Just finished a fabulous British film- Bedrooms and Hallways. Sexuality is all over the place in the story- straight guy falls for gay guy, gay guy falls for a straight woman, Hugo Weaving ties a guy to a bed and has his way with him (seriously, where has that scene been all my life! Fucking Elrond involved in some guy on guy BDSM, that’s straight out of my wacked out high as a kite wildest dreams right there.) I loved it. Fantastic. Everyone’s challenged, everyone’s happy. Now, of course, that’s not entirely realistic because we know it wouldn’t be so smooth a transition out here in the real world, but that’s the beauty of fiction- it can be whatever the hell we want it to be. And it has the distinct advantage of showing us what life could be like if we just let go of all our inhibitions.

It was nice to step away for a bit from the ubiquitous doom and gloom of so many same gender/transgender love stories and watch a sweet romantic comedy. Gotta do that, gotta remind ourselves of what the hell we’re working towards, and if we end up anything like Bedrooms and Hallways, I’ll be ecstatic. Plus, I mean, Hugo Weaving- HUGO MOTHERFUCKIN WEAVING- in a gay BDSM scene.


Something I’ve been thinking a lot about recently- why is it that when we use the words masculine or feminine we immediately attribute them to male and female, respectively? Masculine and feminine aren’t exclusive to male or female. Both genders can inhabit the masculine and the feminine. Men can be feminine, they can have traditionally feminine characteristics like intuition, sensitivity, maternal love. And women can have traditionally masculine characteristics like cold reason, rage, and the “Hunter” gene. I just don’t understand when people immediately assume that men are only masculine and women are only feminine. Feminine doesn’t mean female, masculine doesn’t mean male. They’re just concepts, ideas- that’s it. There’s nothing that says they’re exclusive to one gender- in fact, they’re pretty all over the place. That’s humanity, right? So why are we so freaked out when we meet a feminine male or a masculine woman? Why is it we can’t figure out a male who has killer intuition or is a stay at home parent, or a female who is the main breadwinner or a soldier? Haven’t we been exposed to enough of the extreme variations of life where none of this should surprise us? I don’t get it. It drives me insane.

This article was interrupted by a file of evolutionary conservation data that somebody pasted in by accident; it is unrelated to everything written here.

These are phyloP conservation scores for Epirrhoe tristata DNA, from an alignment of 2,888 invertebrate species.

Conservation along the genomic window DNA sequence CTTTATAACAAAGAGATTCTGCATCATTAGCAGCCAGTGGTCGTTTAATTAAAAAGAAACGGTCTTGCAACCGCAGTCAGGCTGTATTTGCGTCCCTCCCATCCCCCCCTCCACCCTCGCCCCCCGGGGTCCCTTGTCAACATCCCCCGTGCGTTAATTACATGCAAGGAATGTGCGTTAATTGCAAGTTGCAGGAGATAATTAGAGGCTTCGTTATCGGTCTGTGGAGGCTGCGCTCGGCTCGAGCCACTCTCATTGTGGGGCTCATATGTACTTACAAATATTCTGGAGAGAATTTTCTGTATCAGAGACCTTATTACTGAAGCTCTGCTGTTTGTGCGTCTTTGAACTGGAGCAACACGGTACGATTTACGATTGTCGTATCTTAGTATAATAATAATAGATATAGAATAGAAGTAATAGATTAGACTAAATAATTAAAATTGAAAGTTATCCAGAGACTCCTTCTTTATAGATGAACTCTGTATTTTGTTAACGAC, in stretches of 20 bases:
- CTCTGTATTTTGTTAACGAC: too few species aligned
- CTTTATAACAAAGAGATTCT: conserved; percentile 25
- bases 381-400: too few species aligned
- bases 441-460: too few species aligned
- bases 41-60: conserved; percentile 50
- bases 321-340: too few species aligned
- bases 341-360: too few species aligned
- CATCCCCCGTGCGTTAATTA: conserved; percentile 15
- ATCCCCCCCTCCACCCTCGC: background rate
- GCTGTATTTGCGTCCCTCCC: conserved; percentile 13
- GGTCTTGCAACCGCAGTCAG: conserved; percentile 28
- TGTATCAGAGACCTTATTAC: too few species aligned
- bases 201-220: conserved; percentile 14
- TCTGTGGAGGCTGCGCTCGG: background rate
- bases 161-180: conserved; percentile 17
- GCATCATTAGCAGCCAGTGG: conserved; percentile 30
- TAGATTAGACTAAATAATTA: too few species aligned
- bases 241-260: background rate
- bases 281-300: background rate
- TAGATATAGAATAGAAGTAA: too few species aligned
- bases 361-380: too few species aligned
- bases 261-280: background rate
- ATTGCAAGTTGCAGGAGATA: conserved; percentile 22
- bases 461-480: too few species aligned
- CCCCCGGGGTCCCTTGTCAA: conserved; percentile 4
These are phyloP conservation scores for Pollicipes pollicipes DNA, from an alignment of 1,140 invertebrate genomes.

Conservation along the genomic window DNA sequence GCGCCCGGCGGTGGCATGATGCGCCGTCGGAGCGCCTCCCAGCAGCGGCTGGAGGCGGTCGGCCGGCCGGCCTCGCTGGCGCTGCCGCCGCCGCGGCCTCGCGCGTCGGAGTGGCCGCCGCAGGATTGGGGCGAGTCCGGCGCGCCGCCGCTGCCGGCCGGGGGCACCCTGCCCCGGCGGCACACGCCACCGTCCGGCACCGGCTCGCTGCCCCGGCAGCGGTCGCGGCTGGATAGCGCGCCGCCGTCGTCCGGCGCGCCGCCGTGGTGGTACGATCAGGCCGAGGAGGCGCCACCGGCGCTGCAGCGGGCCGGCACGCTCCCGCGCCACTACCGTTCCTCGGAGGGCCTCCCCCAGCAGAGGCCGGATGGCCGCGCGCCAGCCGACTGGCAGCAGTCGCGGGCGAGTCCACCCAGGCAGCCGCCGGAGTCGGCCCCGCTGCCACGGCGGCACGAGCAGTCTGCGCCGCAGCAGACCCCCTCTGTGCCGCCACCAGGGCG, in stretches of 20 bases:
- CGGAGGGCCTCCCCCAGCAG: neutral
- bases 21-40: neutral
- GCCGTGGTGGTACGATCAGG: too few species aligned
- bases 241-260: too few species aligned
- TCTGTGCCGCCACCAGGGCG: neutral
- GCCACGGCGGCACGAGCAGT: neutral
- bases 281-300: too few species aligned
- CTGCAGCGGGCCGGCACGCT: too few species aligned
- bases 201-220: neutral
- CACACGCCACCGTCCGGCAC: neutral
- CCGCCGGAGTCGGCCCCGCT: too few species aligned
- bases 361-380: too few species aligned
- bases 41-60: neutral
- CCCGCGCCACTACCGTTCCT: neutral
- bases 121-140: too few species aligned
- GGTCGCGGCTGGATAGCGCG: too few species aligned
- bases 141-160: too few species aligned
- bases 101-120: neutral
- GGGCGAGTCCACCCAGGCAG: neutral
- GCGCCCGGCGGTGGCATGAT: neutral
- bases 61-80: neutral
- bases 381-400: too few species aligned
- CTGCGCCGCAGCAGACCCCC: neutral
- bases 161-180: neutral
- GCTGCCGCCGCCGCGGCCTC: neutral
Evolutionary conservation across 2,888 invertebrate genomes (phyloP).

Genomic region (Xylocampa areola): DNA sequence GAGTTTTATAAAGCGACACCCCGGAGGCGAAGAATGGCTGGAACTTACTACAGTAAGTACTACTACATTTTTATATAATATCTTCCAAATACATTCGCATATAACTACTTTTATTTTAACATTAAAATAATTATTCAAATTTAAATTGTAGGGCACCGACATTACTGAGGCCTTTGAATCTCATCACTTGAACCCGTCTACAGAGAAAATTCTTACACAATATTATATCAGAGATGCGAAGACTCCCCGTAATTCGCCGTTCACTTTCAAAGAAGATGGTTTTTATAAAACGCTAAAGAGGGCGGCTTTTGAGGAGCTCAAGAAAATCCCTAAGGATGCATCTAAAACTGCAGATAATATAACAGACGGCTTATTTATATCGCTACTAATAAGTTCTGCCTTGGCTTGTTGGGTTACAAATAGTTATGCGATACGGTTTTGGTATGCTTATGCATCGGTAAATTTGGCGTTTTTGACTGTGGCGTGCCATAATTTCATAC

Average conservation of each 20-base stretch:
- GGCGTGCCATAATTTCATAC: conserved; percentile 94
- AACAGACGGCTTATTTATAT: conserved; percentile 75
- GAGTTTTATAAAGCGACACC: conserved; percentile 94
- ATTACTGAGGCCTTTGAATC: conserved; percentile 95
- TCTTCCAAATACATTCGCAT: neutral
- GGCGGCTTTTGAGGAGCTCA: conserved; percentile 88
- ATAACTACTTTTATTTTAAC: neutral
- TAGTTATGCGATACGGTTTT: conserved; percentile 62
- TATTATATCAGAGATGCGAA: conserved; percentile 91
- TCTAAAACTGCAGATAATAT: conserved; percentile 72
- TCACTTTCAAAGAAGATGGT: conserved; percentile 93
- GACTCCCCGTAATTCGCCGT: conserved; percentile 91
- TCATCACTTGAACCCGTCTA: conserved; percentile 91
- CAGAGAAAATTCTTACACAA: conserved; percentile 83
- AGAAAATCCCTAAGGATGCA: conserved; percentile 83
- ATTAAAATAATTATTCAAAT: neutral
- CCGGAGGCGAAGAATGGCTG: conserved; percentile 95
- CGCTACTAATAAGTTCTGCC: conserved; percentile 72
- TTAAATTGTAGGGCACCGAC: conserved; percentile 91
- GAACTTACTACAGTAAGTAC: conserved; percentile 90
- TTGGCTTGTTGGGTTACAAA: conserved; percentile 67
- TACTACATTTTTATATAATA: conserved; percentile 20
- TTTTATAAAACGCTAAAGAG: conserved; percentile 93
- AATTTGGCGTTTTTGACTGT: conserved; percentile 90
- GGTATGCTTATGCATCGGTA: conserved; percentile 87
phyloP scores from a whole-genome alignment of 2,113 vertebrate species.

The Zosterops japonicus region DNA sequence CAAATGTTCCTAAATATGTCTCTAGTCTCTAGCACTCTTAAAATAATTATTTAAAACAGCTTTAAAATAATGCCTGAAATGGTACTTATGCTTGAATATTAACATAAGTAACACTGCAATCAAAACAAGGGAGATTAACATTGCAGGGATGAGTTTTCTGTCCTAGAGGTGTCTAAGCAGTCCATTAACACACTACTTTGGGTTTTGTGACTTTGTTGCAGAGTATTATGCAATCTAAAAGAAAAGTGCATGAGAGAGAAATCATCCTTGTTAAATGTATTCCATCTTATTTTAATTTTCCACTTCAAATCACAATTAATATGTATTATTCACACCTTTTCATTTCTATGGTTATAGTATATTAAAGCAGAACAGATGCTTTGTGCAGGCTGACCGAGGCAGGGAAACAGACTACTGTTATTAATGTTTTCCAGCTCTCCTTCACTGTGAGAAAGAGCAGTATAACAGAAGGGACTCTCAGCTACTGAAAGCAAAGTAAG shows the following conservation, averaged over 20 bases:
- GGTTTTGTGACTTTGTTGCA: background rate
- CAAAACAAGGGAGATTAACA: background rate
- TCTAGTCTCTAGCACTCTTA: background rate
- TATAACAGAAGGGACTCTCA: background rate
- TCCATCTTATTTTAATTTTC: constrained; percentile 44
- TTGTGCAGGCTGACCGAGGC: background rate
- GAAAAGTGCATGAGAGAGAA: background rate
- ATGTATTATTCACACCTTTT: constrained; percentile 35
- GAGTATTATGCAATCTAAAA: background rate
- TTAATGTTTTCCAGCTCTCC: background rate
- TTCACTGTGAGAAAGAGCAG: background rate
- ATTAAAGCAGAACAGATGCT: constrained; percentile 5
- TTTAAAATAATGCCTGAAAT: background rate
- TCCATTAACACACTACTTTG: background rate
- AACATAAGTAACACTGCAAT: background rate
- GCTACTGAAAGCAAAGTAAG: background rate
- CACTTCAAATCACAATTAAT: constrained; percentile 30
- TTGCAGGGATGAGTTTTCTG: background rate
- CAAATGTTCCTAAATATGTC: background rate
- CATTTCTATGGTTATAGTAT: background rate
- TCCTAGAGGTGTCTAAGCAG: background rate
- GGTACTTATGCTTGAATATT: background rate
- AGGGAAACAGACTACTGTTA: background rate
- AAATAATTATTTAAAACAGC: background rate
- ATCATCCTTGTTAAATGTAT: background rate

I’m back into the X-Men subtext full force, trying to wrap it up. I love the hidden story- it’s so beautiful. So, so beautiful. It’s no secret that I’m obsessed with Charles Xavier and Erik Lehnsherr. What bothers me so much about these films is that even though I understand what the creators and writers are trying to do- trying to introduce the idea of a love story between them slowly so people can transition their brains- it still bothers me that it’s done entirely subtextually. At some point, they’re going to have to make the love story obvious, they’re going to have to reveal it to the mass audience. I’m hoping to GOD that they have the balls to do this, I really do. I found an interview with Simon Kinberg, one of the main writers for the last film in the new X-Men trilogy, Apocalypse, and this quote stuck out to me:

“If First Class was Erik’s story and Days of Future Past is Charles’ story, then Apocalypse will be both of their stories. The first movie was about Erik becoming empowered. That’s the origin story of a man’s power. Days of Future Past is about a guy who is a mess, masterminding the end of this massive movie. So they are both at their peak powers at the start of Apocalypse, so Apocalypse for me is the culmination of that three-act love story.” -Simon Kinberg.

LOVE story. Erik and Charles are a LOVE story. I just hope with this last film they’ll uncover that for all to see. Because, honestly, it’s not doing any good at all just staying in the subtext. It’s ruining an otherwise beautiful story, and we’re moving past the days when all queer romances in film need to be hidden. We have to bring these things to light. I’m hoping that quote, the quotes from Zach Stentz, and the direction the subtext is headed means we’ll see it. I know I harp on this a lot, but these guys have the *perfect* platform to address these issues in a pop culture setting that would have mass appeal. I don’t want to see Apocalypse end without Charles and Erik getting their due. I mean, the movie is called Apocalypse- I just hope it lives up to its name. End of the current world, beginning of the new one.


~ by hln351 on March 18, 2015.

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